I wouldn’t expect you to understand. If you’re not from here, it must seem alien to you.
Around these parts we do things differently, and if you’re not born and raised in this culture, you’re probably never going to get it. We eat different foods, we use different slang, we wear different clothes, and yes, we discipline our children differently.
So I can’t condemn Adrian Peterson for what he did. It’s a part of his culture.
Things are going to be quiet around here for the next week or so, because Dad and Buried is going on vacation!
I’m actually a little reluctant to call it a vacation, since I’m bringing my toddler along. Yes, I’m taking the week off from work, and from my blog (I’ll still be updating my Facebook page every now and then, so be sure to follow me there!), and I’ll be at the beach. But I don’t know how much relaxation will be happening, as it’s not exactly my son’s middle name.
His middle name is actually “GET THE F*** DOWN FROM THERE YOU’RE GOING TO KILL YOURSELF!”
Controversy recently ignited when a popular Northern California restaurant posted a sign aggressively banning unruly children and babies from their establishment.
Yesterday, on the heels of this, I shared an old post I wrote about the divide between parents and non-parents, which, if the collection of comments and emails and death threats I receive whenever I post something on The Huffington Post is any indication, seems pretty wide these days.
Whether you’ve read that old post of mine or not, you probably assume I’m outraged at the restaurant for its “no loud kids” policy, like a lot of my fellow parents. But I actually don’t have a problem with it.
Funny thing about parents: we hate kids.
For the third week this month, Mom and Buried is traveling and I’m on my own with my kid.
DON’T PANIC. We’re okay.
Sure, maybe the first time my wife went away I was all: what am I gonna do? But several weeks in and now I’m all: ain’t no thing but a chicken wing on a string. I’m a real-life dad, not a Seth Macfarlane character; I can handle it. Newsflash: it’s parenting, not the Thunderdome, and dads can do it just as well as moms.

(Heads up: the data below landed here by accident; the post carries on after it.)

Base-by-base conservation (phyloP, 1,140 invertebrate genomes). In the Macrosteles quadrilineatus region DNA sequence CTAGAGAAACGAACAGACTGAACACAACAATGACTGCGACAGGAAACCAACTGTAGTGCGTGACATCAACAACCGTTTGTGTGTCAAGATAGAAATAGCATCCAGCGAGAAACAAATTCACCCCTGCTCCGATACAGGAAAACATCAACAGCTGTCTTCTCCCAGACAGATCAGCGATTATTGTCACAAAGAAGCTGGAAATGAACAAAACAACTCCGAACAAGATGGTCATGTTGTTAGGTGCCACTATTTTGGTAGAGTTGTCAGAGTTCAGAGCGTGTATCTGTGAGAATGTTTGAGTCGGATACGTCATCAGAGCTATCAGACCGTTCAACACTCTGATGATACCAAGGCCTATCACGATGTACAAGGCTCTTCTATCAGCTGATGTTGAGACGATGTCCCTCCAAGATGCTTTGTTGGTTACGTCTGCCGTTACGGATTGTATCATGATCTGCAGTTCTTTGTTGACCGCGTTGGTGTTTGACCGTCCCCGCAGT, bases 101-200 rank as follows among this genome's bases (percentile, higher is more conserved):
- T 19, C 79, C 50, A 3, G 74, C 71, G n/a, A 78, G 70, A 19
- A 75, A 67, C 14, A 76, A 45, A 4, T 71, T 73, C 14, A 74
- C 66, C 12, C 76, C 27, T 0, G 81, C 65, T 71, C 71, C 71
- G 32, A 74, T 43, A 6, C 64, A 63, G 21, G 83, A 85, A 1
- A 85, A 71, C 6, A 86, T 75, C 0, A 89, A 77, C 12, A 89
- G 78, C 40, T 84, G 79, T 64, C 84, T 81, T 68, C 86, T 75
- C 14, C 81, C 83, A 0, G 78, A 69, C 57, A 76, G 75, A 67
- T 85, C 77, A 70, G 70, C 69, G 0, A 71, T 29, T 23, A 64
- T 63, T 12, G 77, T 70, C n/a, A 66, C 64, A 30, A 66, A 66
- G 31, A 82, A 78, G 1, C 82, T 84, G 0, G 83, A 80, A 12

I’d even venture to say we do it better.
Last week, when I asked my Facebook followers for topic ideas, someone suggested I tackle the mixed feelings parents have when their kids misbehave. Which almost sounds crazy. Why would anyone have anything but bad feelings when their kids misbehave?
Then, earlier this week, I got yelled at by a bunch of people who got angry that I let my son run rampant on airplanes. Never mind that I don’t do that, and that my son has (thus far) been very well-behaved on airplanes; these people said HURTFUL things that MADE ME CRY.
And it got me reconsidering that reader’s request, especially since I suddenly and strongly want my kid to misbehave on our next flight, just out of spite.
I’m a single parent* this week.
My wife is out-of-town, so I’ll be watching my threenager without her assistance for a good ten days. I’ll be responsible for feeding him and getting him dressed and getting him to bed and giving him his bath and telling him no and weathering his tantrums and telling him no and weathering his tantrums and telling him no and…
I’m not nervous about being alone with my son for a week; even though I’m not a stay-at-home dad anymore, I’m alone with my son all the time. I’m his dad and dads are parents too, contrary to popular opinion. The occasional bout of single parenting is part of the job, and I’m used to it.
But just because I can do it doesn’t mean I want to.
I talk a lot about the tyranny of judgment on this blog. Because it’s the worst, in all its forms. And there are many.
But the worst judgment of all has to be the judgment of your children.
Especially when they’re right.
Newsflash: Kids are stressful. They disrupt your life, and the lives of the people around them, even when they’re on their absolute best behavior.
That’s why we parents often prefer to hang out with other parents. Not only so we can bitch about the stress to someone who has had similar experiences, but because when there are other kids around, your kid has something to do rather than keep pulling your arm and causing you to spill your drink.
Also because your own kid’s bad behavior is less noticeable when he’s part of a team. There’s strength in numbers. For parents, numbers provide solidarity.
For our children, they provide camouflage. Especially at parties.